Seize the day: Things I wish I’d known when starting out (6)








My formal education was not the best. I didn’t learn any classical languages, but in my informal education I swiftly learnt the translations of many maxims which still hold true to me, today.

Seize the day.

Fortune favours the brave.

My informal education was my true training, and one which I procured for myself. This involved reading anything I found which was in print, from takeaway menus and dodgy advertisements pushed through the door, to sneaking out Gunter Grass’s The Tin Drum from the adult section of a Birmingham library, aged twelve.

This training in understanding how (in particular) plays work came with reading widely – and the same play often. This began in my teens, when I read and re-read Shakespeare’s Hamlet and King Lear – the former a master class in structure and plot which I still use to teach classical Western dramaturgy to this day. Sean O’Casey’s The Plough and the Stars and Juno and the Paycock gave me such a richness in characterisation, and made me conscious of the rhythm and texture of language. J M Synge’s Playboy of the Western World taught me that ‘In a good play, every speech should be as fully flavoured as a nut or apple’, and encouraged me to try and out-sing Synge.  Edward Albee’s Who’s Afraid of Virginia Woolf?  is still one of my favourites. When I first stumbled upon this script, it was a major revelation; I saw the danger in word play and how ‘reality’ can be tenuously constructed through imagination and spite. It revealed the power in language to lacerate and  how far humans will go ostensibly to finish a warring relationship, but really to ensure its permanence and continuation.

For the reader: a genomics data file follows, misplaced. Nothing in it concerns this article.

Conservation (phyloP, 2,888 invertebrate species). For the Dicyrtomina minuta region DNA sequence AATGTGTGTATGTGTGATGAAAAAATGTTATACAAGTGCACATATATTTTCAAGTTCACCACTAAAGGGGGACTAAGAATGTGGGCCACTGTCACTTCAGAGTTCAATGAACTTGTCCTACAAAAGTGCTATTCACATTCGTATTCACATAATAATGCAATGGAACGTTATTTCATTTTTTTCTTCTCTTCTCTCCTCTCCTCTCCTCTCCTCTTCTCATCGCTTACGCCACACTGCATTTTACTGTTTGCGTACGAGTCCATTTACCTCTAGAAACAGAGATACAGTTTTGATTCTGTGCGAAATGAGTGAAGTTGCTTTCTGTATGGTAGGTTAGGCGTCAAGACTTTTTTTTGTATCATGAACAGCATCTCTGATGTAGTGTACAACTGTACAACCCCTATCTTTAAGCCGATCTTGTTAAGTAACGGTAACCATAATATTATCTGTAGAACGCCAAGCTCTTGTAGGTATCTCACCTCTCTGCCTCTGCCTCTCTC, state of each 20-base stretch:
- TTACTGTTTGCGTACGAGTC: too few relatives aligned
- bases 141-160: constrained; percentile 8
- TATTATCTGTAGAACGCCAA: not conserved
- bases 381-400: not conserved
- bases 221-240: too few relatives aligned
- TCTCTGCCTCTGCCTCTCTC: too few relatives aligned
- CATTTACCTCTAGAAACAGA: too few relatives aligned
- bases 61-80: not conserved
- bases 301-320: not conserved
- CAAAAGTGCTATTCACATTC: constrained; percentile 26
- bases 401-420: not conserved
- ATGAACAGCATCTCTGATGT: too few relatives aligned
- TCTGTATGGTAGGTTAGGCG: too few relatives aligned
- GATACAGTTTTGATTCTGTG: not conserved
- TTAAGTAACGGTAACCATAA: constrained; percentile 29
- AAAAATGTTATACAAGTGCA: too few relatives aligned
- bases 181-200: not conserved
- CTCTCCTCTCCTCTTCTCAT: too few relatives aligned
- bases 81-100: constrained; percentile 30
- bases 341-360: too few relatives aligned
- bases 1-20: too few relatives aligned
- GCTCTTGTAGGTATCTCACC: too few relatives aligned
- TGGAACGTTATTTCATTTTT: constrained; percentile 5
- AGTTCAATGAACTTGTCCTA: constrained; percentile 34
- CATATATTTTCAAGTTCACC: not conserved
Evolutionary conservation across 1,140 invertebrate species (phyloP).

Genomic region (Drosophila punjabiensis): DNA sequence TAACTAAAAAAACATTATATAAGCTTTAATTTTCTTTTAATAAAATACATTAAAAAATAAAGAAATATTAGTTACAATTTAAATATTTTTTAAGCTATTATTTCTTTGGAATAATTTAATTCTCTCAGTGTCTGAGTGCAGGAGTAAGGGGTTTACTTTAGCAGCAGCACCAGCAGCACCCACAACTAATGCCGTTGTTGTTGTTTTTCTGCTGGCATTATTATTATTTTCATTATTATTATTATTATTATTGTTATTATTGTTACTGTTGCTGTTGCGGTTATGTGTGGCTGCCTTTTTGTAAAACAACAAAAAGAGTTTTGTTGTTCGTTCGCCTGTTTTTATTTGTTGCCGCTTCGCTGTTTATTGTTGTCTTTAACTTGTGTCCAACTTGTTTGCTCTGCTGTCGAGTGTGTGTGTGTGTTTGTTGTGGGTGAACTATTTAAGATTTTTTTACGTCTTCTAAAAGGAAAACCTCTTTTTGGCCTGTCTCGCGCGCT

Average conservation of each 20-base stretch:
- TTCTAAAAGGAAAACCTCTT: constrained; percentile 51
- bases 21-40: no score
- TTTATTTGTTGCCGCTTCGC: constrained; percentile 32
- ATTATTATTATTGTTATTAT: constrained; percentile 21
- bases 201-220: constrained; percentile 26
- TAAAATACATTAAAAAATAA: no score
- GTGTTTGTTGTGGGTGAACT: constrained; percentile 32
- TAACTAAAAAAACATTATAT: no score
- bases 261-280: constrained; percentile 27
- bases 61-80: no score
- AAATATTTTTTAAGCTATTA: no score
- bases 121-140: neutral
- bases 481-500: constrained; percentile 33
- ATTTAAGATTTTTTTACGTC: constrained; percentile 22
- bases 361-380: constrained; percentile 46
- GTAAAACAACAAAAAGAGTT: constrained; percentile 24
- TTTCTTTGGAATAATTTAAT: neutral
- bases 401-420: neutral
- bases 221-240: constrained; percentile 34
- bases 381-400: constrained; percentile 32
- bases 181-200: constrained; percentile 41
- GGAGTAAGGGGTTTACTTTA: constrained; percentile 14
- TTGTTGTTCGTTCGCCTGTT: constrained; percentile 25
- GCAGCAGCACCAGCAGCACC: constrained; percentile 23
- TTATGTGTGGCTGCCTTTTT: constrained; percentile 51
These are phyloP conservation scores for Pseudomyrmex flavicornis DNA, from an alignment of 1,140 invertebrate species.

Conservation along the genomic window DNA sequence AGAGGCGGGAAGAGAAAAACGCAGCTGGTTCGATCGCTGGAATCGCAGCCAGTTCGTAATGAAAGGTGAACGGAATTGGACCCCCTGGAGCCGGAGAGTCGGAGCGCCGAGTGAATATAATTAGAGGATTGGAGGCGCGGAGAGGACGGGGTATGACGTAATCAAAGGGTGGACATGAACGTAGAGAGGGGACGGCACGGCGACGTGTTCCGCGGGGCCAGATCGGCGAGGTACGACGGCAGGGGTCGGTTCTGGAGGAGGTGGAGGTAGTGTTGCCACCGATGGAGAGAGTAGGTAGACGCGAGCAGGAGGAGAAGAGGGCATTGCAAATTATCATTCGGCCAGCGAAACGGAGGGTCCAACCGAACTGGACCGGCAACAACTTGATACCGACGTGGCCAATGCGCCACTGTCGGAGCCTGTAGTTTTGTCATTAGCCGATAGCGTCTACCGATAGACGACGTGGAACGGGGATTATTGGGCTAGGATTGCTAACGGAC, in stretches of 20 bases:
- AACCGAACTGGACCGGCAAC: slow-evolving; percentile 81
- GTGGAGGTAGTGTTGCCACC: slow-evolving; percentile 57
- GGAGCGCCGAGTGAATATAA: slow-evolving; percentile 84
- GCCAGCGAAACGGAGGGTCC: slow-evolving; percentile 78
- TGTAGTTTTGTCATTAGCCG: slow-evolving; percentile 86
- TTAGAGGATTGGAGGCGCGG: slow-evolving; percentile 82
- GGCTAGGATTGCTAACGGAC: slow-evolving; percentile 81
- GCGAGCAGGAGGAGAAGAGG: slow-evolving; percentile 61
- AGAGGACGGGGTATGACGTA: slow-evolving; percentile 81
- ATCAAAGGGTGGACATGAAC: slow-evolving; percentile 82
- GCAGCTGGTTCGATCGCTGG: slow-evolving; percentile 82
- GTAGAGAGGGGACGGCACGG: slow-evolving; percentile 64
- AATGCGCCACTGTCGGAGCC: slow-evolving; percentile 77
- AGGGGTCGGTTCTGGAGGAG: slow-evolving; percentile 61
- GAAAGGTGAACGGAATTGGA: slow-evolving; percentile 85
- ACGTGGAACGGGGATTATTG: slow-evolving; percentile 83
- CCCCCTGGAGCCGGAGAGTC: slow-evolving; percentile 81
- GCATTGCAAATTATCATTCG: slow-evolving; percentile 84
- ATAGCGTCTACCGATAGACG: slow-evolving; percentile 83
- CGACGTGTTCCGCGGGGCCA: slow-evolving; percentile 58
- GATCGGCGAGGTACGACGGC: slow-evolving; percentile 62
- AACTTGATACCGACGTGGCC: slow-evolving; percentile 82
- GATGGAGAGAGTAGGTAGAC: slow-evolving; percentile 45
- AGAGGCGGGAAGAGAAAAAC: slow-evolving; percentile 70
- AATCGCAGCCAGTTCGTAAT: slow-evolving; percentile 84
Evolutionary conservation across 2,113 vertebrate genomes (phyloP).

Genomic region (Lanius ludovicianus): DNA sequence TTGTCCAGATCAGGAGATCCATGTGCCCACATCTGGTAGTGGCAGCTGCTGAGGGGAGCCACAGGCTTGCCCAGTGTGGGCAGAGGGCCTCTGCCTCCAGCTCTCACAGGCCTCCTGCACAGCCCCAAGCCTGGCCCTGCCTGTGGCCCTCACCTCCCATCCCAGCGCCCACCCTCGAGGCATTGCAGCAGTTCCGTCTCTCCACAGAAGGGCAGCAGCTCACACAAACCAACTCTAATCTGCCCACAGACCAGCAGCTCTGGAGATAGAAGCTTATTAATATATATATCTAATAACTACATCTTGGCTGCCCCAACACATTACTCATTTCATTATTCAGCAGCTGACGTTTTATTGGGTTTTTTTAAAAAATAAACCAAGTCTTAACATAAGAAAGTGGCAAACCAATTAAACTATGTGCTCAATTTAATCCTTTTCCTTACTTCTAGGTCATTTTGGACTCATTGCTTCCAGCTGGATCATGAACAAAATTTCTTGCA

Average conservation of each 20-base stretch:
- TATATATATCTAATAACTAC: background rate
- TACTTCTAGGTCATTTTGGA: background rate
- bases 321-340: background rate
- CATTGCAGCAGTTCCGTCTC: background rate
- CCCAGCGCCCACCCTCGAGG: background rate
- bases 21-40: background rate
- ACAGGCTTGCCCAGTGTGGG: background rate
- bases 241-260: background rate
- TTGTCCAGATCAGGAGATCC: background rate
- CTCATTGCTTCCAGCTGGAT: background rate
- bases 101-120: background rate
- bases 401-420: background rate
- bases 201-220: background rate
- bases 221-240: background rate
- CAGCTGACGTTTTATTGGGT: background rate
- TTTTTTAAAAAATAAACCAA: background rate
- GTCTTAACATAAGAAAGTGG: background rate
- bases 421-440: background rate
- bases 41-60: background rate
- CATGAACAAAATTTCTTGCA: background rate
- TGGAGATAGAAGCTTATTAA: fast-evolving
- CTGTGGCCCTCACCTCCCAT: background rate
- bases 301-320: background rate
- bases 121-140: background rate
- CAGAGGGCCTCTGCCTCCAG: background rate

Reading these works – and many more since – I’ve been struck by their urgency, immediacy, freshness – even after centuries. There was something in that urgency which encouraged me to pay attention in the moment and to the moment – to re-examine a passage which I felt worked and try to work out why it worked – and to do that then, in that moment, rather than putting off until ‘tomorrow’ or some other day.

I thought about the necessity to commit words to paper – how these texts are available to me now only because the writers found the time to write, to polish, complete, and not put it off.  They taught me an essential lesson which I am still keen on today:

Don’t prevaricate.

7 responses to “Seize the day: Things I wish I’d known when starting out (6)

  1. “Fortune favours the brave.” Wise words indeed. I think I first heard these words from you. I couldn’t agree with you more about the power of words to lacerate in Albee’s play. On a side note, I was fortunate to perform some of my Americana music for Albee in NYC. He suggested that what we played was similar to Baroque music in terms of rhythms. I’m not really sure what he meant, as sometimes I forget to ask people why they say what they say.
    Talk soon.

    • Wonderful to see you here – thanks so much for coming to have a look and then commenting, cuz. I look forward to hearing more of your music – love the cryptic but no doubt true comment about baroque music and Americana music from Mr Albee. I was fortunate to have him judge a play of mine some years ago for the Susan Smith Blackburn Prize….
      Perhaps you did hear ‘fortune favours the brave from me’ first – I have a feeling it was on an all night walk until dawn in Galway, to the sea…
      My additional favourite quotation to live by – particularly for artists and creatives:
      Fortune favours the brave
      Chance favours the prepared mind (Louis Pasteur).
      Hope our Cross roads cross soon.

  2. I simply want to mention I’m all new to blogs and truly liked this blog. Almost certainly I’m want to bookmark your site . You really have great posts. Many thanks for sharing your web page.

  3. Sharing on VBA… blessings, Carley

  4. Reblogged this on Versatile Blogger Award and commented:
    Carpe diem…

  5. “Seize the Day” – also the title of an absolutely amazing novella by Saul Bellow, one of my favorite pieces of prose fiction. These are words to live by! I try, also… I try.

  6. Carley, thanks so much.

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